New Kind of Lenticular Sheet Arrives

Can be printed on flexographic printers, a reported first.

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A new supplier and processing method for lenticular sheet have made their debut. 3D technology leader Jade Phototech announced it has partnered with custom processor Lindar Corp. in a joint venture whereby Lindar will produce PET micro-optical sheet under the brand name Optica. Lindar recently commissioned an extrusion line from SML in Austria (U.S. office in Gloucester, Mass.) at its plant in Baxter, Minn., that was designed by Jade Phototech specifically for this product. The move marks Lindar’s foray into extrusion; it had been exclusively a thermoformer focused on food containers, paint tray liners and heavy-gauge parts, says Dave Fosse, dir. marketing.

Lenticular sheet is used to create a 3D “motion” effect for packaging, point-of-purchase displays, labels, ID cards, and a range of other applications. While there are a number of extrusion processors supplying sheet of this kind—which is flat on one side and has tiny lenses, or lenticules, on the other that are imparted by an impression roller—the Optica sheet production process is reportedly more repeatable and efficient, generates less scrap, and can be printed using flexographic printing technology, believed to be a first for lenticular material. Says Fosse, “This is a game changer in the motion-graphic market. This provides very high-resolution print quality and guaranteed consistency across the entire width of the sheet, from 8 to 33 mils thick.”

Once the lenses have been extruded—either into roll stock or sheets cut to size—the images are printed directly onto the material. This causes the image to “pop” with 3D graphics, morphing graphics, flip graphics, and up to 24 frames of motion graphics being viewed through the lenticules, the companies explain.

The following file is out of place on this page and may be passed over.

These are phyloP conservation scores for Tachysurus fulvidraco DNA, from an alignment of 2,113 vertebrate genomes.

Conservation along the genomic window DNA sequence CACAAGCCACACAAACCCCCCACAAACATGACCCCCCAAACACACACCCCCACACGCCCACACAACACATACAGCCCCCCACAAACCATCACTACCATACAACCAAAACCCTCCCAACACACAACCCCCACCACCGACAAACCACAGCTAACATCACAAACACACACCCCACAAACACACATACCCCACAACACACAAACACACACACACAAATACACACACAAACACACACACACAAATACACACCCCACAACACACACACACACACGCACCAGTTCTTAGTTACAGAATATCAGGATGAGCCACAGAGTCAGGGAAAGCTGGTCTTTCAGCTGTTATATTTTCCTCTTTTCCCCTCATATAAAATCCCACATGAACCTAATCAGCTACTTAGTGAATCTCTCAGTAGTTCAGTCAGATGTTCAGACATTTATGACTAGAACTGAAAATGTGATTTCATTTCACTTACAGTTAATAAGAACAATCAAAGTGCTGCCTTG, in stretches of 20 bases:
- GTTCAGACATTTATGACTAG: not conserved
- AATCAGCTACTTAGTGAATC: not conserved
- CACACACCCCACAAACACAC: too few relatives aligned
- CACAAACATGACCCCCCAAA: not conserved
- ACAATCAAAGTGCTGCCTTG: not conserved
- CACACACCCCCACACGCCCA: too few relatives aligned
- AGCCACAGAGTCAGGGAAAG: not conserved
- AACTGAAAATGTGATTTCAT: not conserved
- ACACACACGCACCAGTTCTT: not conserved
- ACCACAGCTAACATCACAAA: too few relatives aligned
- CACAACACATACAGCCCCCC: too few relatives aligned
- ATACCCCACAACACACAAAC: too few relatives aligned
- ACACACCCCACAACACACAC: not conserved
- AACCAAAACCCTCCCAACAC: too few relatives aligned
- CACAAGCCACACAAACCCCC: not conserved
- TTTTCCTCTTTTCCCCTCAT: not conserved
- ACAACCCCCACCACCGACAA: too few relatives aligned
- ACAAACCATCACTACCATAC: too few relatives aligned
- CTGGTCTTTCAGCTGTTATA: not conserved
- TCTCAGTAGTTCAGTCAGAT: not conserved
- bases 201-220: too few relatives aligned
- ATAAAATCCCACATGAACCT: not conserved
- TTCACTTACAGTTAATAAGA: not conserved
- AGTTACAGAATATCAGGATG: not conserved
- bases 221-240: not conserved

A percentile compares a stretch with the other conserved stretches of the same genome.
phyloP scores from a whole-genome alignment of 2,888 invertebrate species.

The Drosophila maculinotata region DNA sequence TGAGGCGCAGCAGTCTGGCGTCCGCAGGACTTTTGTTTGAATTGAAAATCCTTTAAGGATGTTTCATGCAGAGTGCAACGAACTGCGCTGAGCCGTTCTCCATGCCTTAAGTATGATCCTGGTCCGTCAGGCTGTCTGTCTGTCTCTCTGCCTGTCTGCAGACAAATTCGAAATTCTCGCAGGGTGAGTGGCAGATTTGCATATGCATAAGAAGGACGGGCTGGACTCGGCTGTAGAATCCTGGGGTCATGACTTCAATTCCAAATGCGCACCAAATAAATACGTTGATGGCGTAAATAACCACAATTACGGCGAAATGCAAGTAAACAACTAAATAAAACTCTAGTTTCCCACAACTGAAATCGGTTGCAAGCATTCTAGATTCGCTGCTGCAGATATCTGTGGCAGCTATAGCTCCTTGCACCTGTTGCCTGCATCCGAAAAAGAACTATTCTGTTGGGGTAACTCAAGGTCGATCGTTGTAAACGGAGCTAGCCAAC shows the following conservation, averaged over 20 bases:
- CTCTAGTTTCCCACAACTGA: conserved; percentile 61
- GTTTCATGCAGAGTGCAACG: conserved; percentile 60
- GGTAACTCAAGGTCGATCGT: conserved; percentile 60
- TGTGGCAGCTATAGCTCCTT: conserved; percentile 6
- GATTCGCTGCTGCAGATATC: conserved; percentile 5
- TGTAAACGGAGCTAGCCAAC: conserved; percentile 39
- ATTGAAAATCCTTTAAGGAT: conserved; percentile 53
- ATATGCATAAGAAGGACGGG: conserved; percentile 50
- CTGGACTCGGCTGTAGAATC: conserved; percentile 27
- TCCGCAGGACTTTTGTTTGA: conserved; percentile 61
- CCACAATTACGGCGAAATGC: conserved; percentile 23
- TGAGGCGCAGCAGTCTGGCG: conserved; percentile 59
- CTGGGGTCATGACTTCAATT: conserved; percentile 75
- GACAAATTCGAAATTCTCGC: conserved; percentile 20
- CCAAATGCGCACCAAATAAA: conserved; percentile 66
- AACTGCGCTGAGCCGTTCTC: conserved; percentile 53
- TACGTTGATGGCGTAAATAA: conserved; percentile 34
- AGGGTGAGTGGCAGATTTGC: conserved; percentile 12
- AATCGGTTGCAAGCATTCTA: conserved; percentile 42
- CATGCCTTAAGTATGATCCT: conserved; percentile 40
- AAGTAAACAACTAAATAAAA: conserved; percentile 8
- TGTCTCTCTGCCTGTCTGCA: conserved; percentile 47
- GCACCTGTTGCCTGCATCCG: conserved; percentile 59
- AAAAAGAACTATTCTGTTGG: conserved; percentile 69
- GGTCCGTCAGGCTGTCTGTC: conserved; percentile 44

Jade Phototech, Norcross, Ga., has numerous patents on the process. Bruce Hinkel, president of the company, says only a few aspects of the extruder and die are unique to this technology. As for the PET used to produce the sheet, Hinkel would only remark that the company “resisted using additives,” and that the “secret sauce” that makes Optica sheet unique can be generally explained by greater control over material melt point, melt pressure, and intrinsic viscosity.

Adds Dr. Bill Karszes, Jade Photech’s CEO and the machine’s lead designer, “Jade Photech has taken a systems approach to producing more cost-effective and attractive 3D images. We have designed and built a process to produce the most uniformly consistent micro-optical material available in the market. Now our partnership with Lindar has furthered our goals by utilizing their manufacturing expertise and experience. The material has been successfully printed and has proven to be cost-effective.”

Karszes and Jerry Nims, chairman of sister company Photon 3D, are considered pioneers in the development of 3D technology. Among other things, they jointly developed/patented the 3D depth of field and control of the parallax, which was the basis for viewing analog 3D images without glasses.